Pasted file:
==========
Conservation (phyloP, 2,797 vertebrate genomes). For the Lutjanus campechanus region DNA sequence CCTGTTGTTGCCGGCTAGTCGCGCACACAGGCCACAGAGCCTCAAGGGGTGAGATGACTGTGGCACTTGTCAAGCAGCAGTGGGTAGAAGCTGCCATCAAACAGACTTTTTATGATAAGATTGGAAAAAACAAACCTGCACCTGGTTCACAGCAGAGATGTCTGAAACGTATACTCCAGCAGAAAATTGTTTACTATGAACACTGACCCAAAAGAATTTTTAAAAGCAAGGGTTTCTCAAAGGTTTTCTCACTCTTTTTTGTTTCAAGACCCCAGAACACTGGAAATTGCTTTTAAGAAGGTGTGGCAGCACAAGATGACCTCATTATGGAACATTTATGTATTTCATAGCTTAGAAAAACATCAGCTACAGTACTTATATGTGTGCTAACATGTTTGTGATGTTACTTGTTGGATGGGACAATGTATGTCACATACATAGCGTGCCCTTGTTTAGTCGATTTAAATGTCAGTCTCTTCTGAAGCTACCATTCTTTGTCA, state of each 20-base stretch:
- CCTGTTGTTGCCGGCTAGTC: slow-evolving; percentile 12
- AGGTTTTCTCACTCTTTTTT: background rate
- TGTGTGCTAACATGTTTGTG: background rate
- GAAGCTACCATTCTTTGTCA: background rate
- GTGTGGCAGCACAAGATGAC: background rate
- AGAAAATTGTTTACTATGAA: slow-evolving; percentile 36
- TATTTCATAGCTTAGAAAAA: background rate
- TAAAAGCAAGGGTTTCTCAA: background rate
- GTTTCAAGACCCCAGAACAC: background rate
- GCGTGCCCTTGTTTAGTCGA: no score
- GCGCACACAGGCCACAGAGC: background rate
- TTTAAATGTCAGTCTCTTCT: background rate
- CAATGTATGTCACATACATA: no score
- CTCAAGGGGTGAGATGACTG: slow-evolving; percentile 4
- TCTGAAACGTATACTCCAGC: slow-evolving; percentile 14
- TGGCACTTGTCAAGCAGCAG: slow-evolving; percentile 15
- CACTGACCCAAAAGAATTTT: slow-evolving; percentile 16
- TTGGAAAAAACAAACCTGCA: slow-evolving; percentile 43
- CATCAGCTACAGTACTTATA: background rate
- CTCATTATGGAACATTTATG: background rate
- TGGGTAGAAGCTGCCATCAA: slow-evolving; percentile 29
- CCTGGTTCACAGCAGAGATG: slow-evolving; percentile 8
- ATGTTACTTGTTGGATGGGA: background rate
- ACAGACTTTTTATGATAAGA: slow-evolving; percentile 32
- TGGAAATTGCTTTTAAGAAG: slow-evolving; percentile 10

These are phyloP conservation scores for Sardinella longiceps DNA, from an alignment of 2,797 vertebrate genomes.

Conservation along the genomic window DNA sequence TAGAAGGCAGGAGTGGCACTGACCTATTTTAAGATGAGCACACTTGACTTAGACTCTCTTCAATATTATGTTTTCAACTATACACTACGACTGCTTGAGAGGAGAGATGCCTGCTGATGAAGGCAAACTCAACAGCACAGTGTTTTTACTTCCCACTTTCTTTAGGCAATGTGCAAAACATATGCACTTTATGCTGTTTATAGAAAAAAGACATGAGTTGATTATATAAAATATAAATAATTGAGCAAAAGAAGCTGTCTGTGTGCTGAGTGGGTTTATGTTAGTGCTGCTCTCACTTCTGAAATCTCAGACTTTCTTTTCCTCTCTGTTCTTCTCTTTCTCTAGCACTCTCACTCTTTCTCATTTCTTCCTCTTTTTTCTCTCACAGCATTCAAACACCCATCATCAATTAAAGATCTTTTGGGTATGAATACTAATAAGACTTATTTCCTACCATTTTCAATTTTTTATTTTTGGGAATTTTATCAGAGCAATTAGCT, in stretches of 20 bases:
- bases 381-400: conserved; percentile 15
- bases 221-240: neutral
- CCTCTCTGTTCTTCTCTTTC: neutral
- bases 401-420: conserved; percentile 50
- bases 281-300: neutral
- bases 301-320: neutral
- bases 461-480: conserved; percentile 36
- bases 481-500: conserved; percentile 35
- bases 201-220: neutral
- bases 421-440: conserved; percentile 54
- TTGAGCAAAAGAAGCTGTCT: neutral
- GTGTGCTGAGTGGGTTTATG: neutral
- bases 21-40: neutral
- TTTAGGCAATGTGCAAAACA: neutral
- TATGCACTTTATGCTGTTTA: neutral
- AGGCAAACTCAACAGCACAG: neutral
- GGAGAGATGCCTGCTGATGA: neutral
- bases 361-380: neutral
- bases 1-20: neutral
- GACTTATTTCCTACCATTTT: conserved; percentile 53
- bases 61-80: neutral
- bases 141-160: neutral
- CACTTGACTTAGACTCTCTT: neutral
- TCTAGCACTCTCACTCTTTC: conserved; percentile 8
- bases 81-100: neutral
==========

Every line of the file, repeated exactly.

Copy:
Conservation (phyloP, 2,797 vertebrate genomes). For the Lutjanus campechanus region DNA sequence CCTGTTGTTGCCGGCTAGTCGCGCACACAGGCCACAGAGCCTCAAGGGGTGAGATGACTGTGGCACTTGTCAAGCAGCAGTGGGTAGAAGCTGCCATCAAACAGACTTTTTATGATAAGATTGGAAAAAACAAACCTGCACCTGGTTCACAGCAGAGATGTCTGAAACGTATACTCCAGCAGAAAATTGTTTACTATGAACACTGACCCAAAAGAATTTTTAAAAGCAAGGGTTTCTCAAAGGTTTTCTCACTCTTTTTTGTTTCAAGACCCCAGAACACTGGAAATTGCTTTTAAGAAGGTGTGGCAGCACAAGATGACCTCATTATGGAACATTTATGTATTTCATAGCTTAGAAAAACATCAGCTACAGTACTTATATGTGTGCTAACATGTTTGTGATGTTACTTGTTGGATGGGACAATGTATGTCACATACATAGCGTGCCCTTGTTTAGTCGATTTAAATGTCAGTCTCTTCTGAAGCTACCATTCTTTGTCA, state of each 20-base stretch:
- CCTGTTGTTGCCGGCTAGTC: slow-evolving; percentile 12
- AGGTTTTCTCACTCTTTTTT: background rate
- TGTGTGCTAACATGTTTGTG: background rate
- GAAGCTACCATTCTTTGTCA: background rate
- GTGTGGCAGCACAAGATGAC: background rate
- AGAAAATTGTTTACTATGAA: slow-evolving; percentile 36
- TATTTCATAGCTTAGAAAAA: background rate
- TAAAAGCAAGGGTTTCTCAA: background rate
- GTTTCAAGACCCCAGAACAC: background rate
- GCGTGCCCTTGTTTAGTCGA: no score
- GCGCACACAGGCCACAGAGC: background rate
- TTTAAATGTCAGTCTCTTCT: background rate
- CAATGTATGTCACATACATA: no score
- CTCAAGGGGTGAGATGACTG: slow-evolving; percentile 4
- TCTGAAACGTATACTCCAGC: slow-evolving; percentile 14
- TGGCACTTGTCAAGCAGCAG: slow-evolving; percentile 15
- CACTGACCCAAAAGAATTTT: slow-evolving; percentile 16
- TTGGAAAAAACAAACCTGCA: slow-evolving; percentile 43
- CATCAGCTACAGTACTTATA: background rate
- CTCATTATGGAACATTTATG: background rate
- TGGGTAGAAGCTGCCATCAA: slow-evolving; percentile 29
- CCTGGTTCACAGCAGAGATG: slow-evolving; percentile 8
- ATGTTACTTGTTGGATGGGA: background rate
- ACAGACTTTTTATGATAAGA: slow-evolving; percentile 32
- TGGAAATTGCTTTTAAGAAG: slow-evolving; percentile 10

These are phyloP conservation scores for Sardinella longiceps DNA, from an alignment of 2,797 vertebrate genomes.

Conservation along the genomic window DNA sequence TAGAAGGCAGGAGTGGCACTGACCTATTTTAAGATGAGCACACTTGACTTAGACTCTCTTCAATATTATGTTTTCAACTATACACTACGACTGCTTGAGAGGAGAGATGCCTGCTGATGAAGGCAAACTCAACAGCACAGTGTTTTTACTTCCCACTTTCTTTAGGCAATGTGCAAAACATATGCACTTTATGCTGTTTATAGAAAAAAGACATGAGTTGATTATATAAAATATAAATAATTGAGCAAAAGAAGCTGTCTGTGTGCTGAGTGGGTTTATGTTAGTGCTGCTCTCACTTCTGAAATCTCAGACTTTCTTTTCCTCTCTGTTCTTCTCTTTCTCTAGCACTCTCACTCTTTCTCATTTCTTCCTCTTTTTTCTCTCACAGCATTCAAACACCCATCATCAATTAAAGATCTTTTGGGTATGAATACTAATAAGACTTATTTCCTACCATTTTCAATTTTTTATTTTTGGGAATTTTATCAGAGCAATTAGCT, in stretches of 20 bases:
- bases 381-400: conserved; percentile 15
- bases 221-240: neutral
- CCTCTCTGTTCTTCTCTTTC: neutral
- bases 401-420: conserved; percentile 50
- bases 281-300: neutral
- bases 301-320: neutral
- bases 461-480: conserved; percentile 36
- bases 481-500: conserved; percentile 35
- bases 201-220: neutral
- bases 421-440: conserved; percentile 54
- TTGAGCAAAAGAAGCTGTCT: neutral
- GTGTGCTGAGTGGGTTTATG: neutral
- bases 21-40: neutral
- TTTAGGCAATGTGCAAAACA: neutral
- TATGCACTTTATGCTGTTTA: neutral
- AGGCAAACTCAACAGCACAG: neutral
- GGAGAGATGCCTGCTGATGA: neutral
- bases 361-380: neutral
- bases 1-20: neutral
- GACTTATTTCCTACCATTTT: conserved; percentile 53
- bases 61-80: neutral
- bases 141-160: neutral
- CACTTGACTTAGACTCTCTT: neutral
- TCTAGCACTCTCACTCTTTC: conserved; percentile 8
- bases 81-100: neutral